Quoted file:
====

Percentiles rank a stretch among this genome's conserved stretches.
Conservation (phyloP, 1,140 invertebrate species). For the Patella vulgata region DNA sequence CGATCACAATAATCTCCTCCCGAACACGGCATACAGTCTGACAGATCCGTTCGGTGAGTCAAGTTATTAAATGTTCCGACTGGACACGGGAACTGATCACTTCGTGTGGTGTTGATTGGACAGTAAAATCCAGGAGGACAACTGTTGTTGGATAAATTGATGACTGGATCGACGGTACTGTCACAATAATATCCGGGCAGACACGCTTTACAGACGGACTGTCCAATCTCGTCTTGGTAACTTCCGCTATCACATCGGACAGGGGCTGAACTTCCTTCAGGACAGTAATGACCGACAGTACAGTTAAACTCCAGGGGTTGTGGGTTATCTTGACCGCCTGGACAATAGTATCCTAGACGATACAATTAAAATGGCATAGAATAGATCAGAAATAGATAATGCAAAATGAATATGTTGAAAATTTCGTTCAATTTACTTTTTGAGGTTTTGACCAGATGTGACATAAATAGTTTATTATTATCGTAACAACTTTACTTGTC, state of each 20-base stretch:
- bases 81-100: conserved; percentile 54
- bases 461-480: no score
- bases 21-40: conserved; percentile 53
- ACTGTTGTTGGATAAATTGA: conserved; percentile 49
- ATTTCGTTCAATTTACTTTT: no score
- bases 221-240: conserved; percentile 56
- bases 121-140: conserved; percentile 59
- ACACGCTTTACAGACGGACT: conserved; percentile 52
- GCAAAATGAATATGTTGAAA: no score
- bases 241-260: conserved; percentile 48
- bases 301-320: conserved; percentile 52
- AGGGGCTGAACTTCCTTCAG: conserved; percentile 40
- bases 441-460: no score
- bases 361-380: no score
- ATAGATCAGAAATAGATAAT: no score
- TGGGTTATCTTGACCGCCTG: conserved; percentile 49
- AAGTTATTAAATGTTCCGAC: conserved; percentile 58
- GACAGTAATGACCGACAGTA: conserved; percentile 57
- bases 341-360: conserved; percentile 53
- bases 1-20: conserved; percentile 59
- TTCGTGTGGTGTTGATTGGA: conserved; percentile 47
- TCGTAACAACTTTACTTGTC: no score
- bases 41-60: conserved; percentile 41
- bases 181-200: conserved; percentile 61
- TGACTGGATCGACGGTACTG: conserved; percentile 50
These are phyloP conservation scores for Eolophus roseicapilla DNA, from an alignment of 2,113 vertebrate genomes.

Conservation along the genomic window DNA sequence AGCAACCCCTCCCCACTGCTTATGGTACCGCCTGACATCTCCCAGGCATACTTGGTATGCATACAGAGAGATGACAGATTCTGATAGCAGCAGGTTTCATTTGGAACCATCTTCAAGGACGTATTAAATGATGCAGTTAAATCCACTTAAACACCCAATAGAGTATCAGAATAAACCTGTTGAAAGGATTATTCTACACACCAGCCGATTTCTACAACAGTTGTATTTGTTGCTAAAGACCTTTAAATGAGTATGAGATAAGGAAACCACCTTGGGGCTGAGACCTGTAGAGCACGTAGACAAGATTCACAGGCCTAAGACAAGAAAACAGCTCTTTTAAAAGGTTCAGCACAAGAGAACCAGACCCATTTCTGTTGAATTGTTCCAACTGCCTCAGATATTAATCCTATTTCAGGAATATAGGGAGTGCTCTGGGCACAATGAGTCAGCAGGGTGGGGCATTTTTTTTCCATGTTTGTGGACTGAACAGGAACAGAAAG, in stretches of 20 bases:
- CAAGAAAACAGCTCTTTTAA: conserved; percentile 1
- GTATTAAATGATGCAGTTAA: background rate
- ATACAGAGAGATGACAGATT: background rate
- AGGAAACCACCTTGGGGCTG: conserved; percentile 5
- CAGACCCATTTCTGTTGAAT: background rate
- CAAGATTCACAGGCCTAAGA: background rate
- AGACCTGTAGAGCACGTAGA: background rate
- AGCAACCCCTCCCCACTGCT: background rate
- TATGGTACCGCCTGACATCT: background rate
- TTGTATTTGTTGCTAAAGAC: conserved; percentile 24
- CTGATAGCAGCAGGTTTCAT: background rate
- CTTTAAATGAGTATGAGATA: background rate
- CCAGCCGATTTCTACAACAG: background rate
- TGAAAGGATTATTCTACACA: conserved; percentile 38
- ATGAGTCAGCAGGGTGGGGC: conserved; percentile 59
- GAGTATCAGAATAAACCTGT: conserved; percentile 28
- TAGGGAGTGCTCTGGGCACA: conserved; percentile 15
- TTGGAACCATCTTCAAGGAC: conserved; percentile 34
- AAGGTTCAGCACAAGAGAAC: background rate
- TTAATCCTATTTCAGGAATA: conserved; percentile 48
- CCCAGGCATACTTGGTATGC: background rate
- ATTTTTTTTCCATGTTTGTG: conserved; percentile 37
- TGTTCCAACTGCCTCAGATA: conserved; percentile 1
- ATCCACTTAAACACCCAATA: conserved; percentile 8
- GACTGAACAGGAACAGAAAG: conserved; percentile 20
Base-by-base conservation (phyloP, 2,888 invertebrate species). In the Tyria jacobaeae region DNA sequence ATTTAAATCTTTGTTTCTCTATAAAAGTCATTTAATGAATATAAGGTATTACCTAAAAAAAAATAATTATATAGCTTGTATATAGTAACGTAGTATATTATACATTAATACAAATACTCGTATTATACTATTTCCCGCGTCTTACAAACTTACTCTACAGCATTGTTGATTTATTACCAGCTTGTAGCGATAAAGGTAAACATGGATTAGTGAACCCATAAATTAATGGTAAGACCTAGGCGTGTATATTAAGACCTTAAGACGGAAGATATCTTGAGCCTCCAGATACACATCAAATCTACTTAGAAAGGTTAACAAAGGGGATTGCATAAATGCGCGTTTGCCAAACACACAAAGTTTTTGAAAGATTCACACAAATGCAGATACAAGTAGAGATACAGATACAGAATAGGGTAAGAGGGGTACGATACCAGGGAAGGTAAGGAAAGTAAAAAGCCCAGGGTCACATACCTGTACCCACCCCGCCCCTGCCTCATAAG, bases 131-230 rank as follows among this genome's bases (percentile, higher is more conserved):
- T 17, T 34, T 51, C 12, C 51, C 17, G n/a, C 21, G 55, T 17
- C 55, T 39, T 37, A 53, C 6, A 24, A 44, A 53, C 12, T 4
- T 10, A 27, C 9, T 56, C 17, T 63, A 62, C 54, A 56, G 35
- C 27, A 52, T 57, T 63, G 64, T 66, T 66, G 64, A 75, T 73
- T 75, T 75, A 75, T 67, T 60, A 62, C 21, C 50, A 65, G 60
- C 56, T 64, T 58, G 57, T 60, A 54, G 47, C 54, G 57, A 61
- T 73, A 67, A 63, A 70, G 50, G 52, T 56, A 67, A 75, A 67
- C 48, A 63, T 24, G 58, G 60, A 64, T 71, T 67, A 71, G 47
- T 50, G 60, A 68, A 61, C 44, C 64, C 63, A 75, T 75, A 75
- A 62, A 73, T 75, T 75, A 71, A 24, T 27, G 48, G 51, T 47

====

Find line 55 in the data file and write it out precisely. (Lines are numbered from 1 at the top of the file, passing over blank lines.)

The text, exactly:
Base-by-base conservation (phyloP, 2,888 invertebrate species). In the Tyria jacobaeae region DNA sequence ATTTAAATCTTTGTTTCTCTATAAAAGTCATTTAATGAATATAAGGTATTACCTAAAAAAAAATAATTATATAGCTTGTATATAGTAACGTAGTATATTATACATTAATACAAATACTCGTATTATACTATTTCCCGCGTCTTACAAACTTACTCTACAGCATTGTTGATTTATTACCAGCTTGTAGCGATAAAGGTAAACATGGATTAGTGAACCCATAAATTAATGGTAAGACCTAGGCGTGTATATTAAGACCTTAAGACGGAAGATATCTTGAGCCTCCAGATACACATCAAATCTACTTAGAAAGGTTAACAAAGGGGATTGCATAAATGCGCGTTTGCCAAACACACAAAGTTTTTGAAAGATTCACACAAATGCAGATACAAGTAGAGATACAGATACAGAATAGGGTAAGAGGGGTACGATACCAGGGAAGGTAAGGAAAGTAAAAAGCCCAGGGTCACATACCTGTACCCACCCCGCCCCTGCCTCATAAG, bases 131-230 rank as follows among this genome's bases (percentile, higher is more conserved):